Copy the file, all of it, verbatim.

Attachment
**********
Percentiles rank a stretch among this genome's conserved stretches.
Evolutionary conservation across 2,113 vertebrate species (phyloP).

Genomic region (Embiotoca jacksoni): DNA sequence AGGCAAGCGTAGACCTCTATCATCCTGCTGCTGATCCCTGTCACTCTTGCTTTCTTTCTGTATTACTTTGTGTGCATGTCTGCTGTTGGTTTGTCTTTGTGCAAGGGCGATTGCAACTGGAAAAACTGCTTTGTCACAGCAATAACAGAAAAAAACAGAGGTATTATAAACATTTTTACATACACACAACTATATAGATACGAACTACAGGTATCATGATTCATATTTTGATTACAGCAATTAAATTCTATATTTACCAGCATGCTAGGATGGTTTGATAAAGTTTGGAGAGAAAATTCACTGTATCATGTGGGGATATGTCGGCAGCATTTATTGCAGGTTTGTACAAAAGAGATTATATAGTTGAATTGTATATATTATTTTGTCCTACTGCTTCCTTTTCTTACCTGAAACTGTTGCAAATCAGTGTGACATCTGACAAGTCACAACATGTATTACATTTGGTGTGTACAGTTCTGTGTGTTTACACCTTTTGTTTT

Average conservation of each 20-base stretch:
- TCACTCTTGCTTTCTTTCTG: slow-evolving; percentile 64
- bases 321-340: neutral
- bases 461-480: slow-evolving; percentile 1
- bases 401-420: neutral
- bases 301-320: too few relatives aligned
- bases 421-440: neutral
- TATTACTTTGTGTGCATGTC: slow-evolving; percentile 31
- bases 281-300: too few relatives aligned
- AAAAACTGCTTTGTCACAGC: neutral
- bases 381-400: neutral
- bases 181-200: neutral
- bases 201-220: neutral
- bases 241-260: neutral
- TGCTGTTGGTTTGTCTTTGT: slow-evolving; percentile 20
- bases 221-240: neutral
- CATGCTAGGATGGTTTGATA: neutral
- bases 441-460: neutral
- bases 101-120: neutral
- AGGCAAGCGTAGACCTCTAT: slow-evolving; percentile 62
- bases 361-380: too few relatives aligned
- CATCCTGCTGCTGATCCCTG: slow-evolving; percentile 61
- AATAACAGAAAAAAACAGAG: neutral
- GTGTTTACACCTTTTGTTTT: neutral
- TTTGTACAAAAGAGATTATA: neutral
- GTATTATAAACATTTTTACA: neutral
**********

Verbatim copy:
Percentiles rank a stretch among this genome's conserved stretches.
Evolutionary conservation across 2,113 vertebrate species (phyloP).

Genomic region (Embiotoca jacksoni): DNA sequence AGGCAAGCGTAGACCTCTATCATCCTGCTGCTGATCCCTGTCACTCTTGCTTTCTTTCTGTATTACTTTGTGTGCATGTCTGCTGTTGGTTTGTCTTTGTGCAAGGGCGATTGCAACTGGAAAAACTGCTTTGTCACAGCAATAACAGAAAAAAACAGAGGTATTATAAACATTTTTACATACACACAACTATATAGATACGAACTACAGGTATCATGATTCATATTTTGATTACAGCAATTAAATTCTATATTTACCAGCATGCTAGGATGGTTTGATAAAGTTTGGAGAGAAAATTCACTGTATCATGTGGGGATATGTCGGCAGCATTTATTGCAGGTTTGTACAAAAGAGATTATATAGTTGAATTGTATATATTATTTTGTCCTACTGCTTCCTTTTCTTACCTGAAACTGTTGCAAATCAGTGTGACATCTGACAAGTCACAACATGTATTACATTTGGTGTGTACAGTTCTGTGTGTTTACACCTTTTGTTTT

Average conservation of each 20-base stretch:
- TCACTCTTGCTTTCTTTCTG: slow-evolving; percentile 64
- bases 321-340: neutral
- bases 461-480: slow-evolving; percentile 1
- bases 401-420: neutral
- bases 301-320: too few relatives aligned
- bases 421-440: neutral
- TATTACTTTGTGTGCATGTC: slow-evolving; percentile 31
- bases 281-300: too few relatives aligned
- AAAAACTGCTTTGTCACAGC: neutral
- bases 381-400: neutral
- bases 181-200: neutral
- bases 201-220: neutral
- bases 241-260: neutral
- TGCTGTTGGTTTGTCTTTGT: slow-evolving; percentile 20
- bases 221-240: neutral
- CATGCTAGGATGGTTTGATA: neutral
- bases 441-460: neutral
- bases 101-120: neutral
- AGGCAAGCGTAGACCTCTAT: slow-evolving; percentile 62
- bases 361-380: too few relatives aligned
- CATCCTGCTGCTGATCCCTG: slow-evolving; percentile 61
- AATAACAGAAAAAAACAGAG: neutral
- GTGTTTACACCTTTTGTTTT: neutral
- TTTGTACAAAAGAGATTATA: neutral
- GTATTATAAACATTTTTACA: neutral